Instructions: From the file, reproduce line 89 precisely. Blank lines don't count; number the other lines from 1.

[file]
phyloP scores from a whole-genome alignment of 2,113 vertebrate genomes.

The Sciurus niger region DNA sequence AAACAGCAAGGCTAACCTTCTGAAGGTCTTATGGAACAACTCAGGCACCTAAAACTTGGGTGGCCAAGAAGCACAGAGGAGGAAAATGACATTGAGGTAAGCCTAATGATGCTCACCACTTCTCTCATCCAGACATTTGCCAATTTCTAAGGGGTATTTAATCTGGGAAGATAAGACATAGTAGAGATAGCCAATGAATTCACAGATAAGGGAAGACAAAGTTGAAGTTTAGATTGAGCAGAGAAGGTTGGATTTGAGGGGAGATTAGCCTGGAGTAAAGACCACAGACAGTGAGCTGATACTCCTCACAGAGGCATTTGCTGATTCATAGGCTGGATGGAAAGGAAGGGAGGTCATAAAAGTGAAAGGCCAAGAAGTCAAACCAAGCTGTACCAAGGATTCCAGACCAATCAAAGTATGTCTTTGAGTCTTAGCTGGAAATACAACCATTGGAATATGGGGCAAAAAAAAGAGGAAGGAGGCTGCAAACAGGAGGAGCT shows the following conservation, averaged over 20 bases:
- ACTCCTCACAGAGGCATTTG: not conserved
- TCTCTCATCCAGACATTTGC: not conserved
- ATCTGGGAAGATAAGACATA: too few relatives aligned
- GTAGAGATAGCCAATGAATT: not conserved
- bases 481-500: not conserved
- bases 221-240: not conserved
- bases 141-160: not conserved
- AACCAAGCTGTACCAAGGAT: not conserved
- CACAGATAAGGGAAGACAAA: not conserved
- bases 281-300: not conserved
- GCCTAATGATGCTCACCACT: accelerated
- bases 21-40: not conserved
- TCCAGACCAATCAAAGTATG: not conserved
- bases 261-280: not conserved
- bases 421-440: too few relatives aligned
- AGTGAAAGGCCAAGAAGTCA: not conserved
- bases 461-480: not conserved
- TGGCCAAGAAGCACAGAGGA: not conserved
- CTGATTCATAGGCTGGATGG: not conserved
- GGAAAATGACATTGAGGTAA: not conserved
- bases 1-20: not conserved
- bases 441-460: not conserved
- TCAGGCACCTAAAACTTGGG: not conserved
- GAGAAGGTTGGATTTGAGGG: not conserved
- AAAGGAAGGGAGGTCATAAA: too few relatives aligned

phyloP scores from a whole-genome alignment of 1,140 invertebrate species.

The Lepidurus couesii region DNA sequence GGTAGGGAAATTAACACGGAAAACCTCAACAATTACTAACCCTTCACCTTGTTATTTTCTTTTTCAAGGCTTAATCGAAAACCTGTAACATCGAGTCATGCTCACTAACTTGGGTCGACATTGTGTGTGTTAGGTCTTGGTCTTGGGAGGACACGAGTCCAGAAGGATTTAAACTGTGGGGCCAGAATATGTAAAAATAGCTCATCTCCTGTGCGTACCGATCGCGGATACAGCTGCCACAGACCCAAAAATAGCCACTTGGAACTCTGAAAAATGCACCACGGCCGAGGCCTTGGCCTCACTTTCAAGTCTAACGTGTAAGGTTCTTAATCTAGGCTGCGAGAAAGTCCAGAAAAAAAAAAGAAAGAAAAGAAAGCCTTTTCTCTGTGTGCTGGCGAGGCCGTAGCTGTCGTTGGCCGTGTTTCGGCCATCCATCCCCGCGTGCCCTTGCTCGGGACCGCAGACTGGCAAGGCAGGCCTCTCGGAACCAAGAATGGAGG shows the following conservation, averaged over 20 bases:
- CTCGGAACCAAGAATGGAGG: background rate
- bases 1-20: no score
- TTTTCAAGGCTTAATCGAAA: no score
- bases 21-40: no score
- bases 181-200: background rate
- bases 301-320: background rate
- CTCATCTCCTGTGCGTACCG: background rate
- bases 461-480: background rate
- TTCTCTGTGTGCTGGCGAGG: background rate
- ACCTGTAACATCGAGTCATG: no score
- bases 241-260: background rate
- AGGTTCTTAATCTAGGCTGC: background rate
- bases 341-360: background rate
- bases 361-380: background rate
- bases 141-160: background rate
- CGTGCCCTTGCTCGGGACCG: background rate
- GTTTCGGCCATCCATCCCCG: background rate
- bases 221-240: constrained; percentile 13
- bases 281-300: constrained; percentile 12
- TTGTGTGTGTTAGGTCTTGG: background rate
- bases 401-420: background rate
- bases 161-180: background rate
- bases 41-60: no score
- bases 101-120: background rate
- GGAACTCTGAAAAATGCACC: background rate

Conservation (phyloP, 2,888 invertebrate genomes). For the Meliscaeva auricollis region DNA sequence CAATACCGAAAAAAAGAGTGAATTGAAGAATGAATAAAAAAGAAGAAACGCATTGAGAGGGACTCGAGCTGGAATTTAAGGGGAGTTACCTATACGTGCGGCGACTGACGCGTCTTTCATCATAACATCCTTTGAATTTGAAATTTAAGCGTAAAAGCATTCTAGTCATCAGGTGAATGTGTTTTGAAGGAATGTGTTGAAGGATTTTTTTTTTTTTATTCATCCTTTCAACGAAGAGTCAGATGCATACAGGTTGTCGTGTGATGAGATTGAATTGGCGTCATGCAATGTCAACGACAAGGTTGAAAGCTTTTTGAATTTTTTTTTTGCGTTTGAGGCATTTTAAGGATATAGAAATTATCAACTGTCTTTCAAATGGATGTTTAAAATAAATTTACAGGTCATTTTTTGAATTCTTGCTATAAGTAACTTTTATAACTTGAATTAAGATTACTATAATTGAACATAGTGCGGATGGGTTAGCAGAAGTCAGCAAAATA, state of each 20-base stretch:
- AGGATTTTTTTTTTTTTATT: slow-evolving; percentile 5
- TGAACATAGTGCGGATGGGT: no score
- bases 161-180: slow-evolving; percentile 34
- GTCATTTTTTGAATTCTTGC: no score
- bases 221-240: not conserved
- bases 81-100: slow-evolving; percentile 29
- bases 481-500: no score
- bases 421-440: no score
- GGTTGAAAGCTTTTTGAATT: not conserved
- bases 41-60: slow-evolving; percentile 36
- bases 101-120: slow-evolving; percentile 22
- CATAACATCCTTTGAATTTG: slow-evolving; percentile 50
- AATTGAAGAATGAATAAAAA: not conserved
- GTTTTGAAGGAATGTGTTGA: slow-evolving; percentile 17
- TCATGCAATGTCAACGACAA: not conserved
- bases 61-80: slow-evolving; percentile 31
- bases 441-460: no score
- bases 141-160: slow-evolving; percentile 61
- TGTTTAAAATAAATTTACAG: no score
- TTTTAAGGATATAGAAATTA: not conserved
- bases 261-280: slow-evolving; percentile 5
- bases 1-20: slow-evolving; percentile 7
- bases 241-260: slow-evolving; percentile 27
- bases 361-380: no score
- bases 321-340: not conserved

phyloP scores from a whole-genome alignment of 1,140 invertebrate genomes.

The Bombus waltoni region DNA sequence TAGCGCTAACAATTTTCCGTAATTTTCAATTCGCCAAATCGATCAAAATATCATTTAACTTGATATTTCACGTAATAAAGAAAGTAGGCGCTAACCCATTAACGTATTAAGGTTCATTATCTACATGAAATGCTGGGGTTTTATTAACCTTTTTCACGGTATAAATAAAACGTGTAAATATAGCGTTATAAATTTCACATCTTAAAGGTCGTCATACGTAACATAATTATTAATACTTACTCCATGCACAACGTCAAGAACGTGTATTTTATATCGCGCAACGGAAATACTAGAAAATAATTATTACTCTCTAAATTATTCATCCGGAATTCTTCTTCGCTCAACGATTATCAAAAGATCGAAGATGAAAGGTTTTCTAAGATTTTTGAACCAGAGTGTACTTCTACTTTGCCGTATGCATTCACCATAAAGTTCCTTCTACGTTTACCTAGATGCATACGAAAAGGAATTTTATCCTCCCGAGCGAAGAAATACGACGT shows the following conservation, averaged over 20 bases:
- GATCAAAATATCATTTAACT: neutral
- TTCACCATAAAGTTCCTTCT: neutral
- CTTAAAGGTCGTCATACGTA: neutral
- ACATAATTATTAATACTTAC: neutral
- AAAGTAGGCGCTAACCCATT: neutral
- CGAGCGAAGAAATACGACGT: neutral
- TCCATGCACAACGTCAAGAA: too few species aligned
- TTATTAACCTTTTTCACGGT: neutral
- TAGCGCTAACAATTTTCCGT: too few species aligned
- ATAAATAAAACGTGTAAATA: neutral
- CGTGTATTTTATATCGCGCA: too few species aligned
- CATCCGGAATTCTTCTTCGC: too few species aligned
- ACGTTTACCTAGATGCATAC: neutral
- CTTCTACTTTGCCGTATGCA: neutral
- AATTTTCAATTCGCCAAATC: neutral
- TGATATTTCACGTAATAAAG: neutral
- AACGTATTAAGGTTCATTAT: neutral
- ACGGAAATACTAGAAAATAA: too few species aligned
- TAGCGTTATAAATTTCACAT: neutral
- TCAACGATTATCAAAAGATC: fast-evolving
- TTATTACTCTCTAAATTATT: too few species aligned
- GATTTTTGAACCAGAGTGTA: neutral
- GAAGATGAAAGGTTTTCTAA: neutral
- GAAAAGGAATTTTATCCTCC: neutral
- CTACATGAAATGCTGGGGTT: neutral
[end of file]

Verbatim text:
- TCCATGCACAACGTCAAGAA: too few species aligned